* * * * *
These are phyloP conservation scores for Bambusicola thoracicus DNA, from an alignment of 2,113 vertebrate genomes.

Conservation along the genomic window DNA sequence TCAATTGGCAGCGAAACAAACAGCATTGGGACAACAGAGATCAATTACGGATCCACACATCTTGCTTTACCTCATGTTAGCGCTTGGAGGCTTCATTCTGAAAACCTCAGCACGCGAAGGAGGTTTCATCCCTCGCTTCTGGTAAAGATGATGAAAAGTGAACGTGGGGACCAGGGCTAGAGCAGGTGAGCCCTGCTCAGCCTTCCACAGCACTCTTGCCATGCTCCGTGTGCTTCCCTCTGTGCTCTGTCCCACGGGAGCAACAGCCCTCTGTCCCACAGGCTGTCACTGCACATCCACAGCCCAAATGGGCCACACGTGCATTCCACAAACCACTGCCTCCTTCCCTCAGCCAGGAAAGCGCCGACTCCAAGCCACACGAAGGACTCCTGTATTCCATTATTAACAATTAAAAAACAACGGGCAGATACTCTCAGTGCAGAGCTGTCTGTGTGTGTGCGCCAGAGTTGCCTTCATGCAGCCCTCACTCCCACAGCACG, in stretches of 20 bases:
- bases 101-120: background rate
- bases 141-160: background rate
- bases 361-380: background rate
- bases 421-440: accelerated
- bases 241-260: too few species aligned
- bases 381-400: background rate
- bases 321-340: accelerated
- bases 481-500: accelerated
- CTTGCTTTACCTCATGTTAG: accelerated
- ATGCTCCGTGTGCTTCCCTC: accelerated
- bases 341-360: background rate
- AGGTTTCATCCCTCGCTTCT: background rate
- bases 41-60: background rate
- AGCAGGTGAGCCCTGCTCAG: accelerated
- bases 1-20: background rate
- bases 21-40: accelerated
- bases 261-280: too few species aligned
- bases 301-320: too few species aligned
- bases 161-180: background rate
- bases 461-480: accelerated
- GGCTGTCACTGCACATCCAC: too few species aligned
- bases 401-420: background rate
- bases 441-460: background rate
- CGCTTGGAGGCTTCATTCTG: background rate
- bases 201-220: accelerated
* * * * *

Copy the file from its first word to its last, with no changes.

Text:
These are phyloP conservation scores for Bambusicola thoracicus DNA, from an alignment of 2,113 vertebrate genomes.

Conservation along the genomic window DNA sequence TCAATTGGCAGCGAAACAAACAGCATTGGGACAACAGAGATCAATTACGGATCCACACATCTTGCTTTACCTCATGTTAGCGCTTGGAGGCTTCATTCTGAAAACCTCAGCACGCGAAGGAGGTTTCATCCCTCGCTTCTGGTAAAGATGATGAAAAGTGAACGTGGGGACCAGGGCTAGAGCAGGTGAGCCCTGCTCAGCCTTCCACAGCACTCTTGCCATGCTCCGTGTGCTTCCCTCTGTGCTCTGTCCCACGGGAGCAACAGCCCTCTGTCCCACAGGCTGTCACTGCACATCCACAGCCCAAATGGGCCACACGTGCATTCCACAAACCACTGCCTCCTTCCCTCAGCCAGGAAAGCGCCGACTCCAAGCCACACGAAGGACTCCTGTATTCCATTATTAACAATTAAAAAACAACGGGCAGATACTCTCAGTGCAGAGCTGTCTGTGTGTGTGCGCCAGAGTTGCCTTCATGCAGCCCTCACTCCCACAGCACG, in stretches of 20 bases:
- bases 101-120: background rate
- bases 141-160: background rate
- bases 361-380: background rate
- bases 421-440: accelerated
- bases 241-260: too few species aligned
- bases 381-400: background rate
- bases 321-340: accelerated
- bases 481-500: accelerated
- CTTGCTTTACCTCATGTTAG: accelerated
- ATGCTCCGTGTGCTTCCCTC: accelerated
- bases 341-360: background rate
- AGGTTTCATCCCTCGCTTCT: background rate
- bases 41-60: background rate
- AGCAGGTGAGCCCTGCTCAG: accelerated
- bases 1-20: background rate
- bases 21-40: accelerated
- bases 261-280: too few species aligned
- bases 301-320: too few species aligned
- bases 161-180: background rate
- bases 461-480: accelerated
- GGCTGTCACTGCACATCCAC: too few species aligned
- bases 401-420: background rate
- bases 441-460: background rate
- CGCTTGGAGGCTTCATTCTG: background rate
- bases 201-220: accelerated